country where condoms are not popular and sex is cheap, market forces mean men
"get sex the way they want it".
"The problem on the streets is that you have to compete [for clients]," said
Supriyati. Insisting on condoms would not only be bad for business, but would
"suggest the sex worker is HIV-positive". The harsh reality is that 23 percent
of sex workers are living with the virus, according to the National AIDS
By the standards of the region, Indonesia has a serious HIV problem. In the
eastern province of Papua it has become a generalised epidemic, with prevalence
at 2.4 percent. In the rest of the country it is yet to break out of the
sub-populations of injecting drug users (IDUs), prisoners and sex workers; but
these subcultures are expanding as a result of lopsided economic growth.
"Two things force girls into this industry: poverty and lack of opportunity,"
said Supriyati. Although she must have told the story many times before, she
cried when she remembered how her father had sold her, at the age of 12, to
settle his debts to an aunty who was running a brothel in east Jakarta. "If he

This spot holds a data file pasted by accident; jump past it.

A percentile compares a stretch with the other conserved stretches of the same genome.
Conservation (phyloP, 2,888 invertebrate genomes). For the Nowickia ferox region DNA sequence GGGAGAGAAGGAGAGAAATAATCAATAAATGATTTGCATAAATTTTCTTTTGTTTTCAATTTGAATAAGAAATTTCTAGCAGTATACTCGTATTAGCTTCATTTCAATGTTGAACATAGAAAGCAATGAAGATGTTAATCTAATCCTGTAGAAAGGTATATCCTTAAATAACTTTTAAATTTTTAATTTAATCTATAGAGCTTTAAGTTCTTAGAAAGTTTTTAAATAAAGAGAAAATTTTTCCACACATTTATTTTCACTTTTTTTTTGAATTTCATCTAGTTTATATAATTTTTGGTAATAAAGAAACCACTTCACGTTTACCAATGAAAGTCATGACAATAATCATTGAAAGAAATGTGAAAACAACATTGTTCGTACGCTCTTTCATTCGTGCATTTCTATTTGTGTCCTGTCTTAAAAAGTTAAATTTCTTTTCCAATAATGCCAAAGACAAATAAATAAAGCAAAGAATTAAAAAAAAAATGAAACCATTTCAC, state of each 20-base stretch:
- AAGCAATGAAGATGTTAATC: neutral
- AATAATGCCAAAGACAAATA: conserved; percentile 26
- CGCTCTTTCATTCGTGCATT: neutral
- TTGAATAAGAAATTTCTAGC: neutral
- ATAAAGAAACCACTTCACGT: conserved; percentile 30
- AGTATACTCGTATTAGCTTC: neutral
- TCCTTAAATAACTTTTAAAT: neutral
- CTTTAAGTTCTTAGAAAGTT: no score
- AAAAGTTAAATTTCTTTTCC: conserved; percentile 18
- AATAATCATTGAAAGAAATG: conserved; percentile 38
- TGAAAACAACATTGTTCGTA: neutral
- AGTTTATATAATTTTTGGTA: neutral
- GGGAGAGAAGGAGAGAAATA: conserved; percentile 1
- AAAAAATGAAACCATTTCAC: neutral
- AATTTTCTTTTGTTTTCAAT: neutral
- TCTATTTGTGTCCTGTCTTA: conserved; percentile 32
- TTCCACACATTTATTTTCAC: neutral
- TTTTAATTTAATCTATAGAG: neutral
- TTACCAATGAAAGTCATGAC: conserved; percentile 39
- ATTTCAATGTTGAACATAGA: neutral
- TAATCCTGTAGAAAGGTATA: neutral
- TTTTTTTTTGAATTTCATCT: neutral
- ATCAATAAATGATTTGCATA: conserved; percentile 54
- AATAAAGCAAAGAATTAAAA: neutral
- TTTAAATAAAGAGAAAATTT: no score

wasn't poor, he wouldn't have done it," she insisted.
But working the upmarket bars and clubs can also be lucrative, and there's a
chance of finding a husband among the expatriate workers that hang out at the
pubs of the big hotels. "It is often assumed that all sex workers join the
industry under duress because they lack other employment opportunities ... But
the data suggests that many women in the booming economies of East and South
East Asia choose sex work because it can pay comparatively well," said a report
by the Monitoring AIDS Pandemic Network (MAP), a group of internationally
NAC deputy secretary Kemal Siregar told IRIN/PlusNews that regular condom use
among sex workers was between 30 percent and 40 percent. Three-year-old
surveillance data among brothel-based workers suggested condom use of around 15
percent (compared to almost 98 percent in the Thai capital, Bangkok). Worse
still, just under half of all clients buying sex in Indonesia were deemed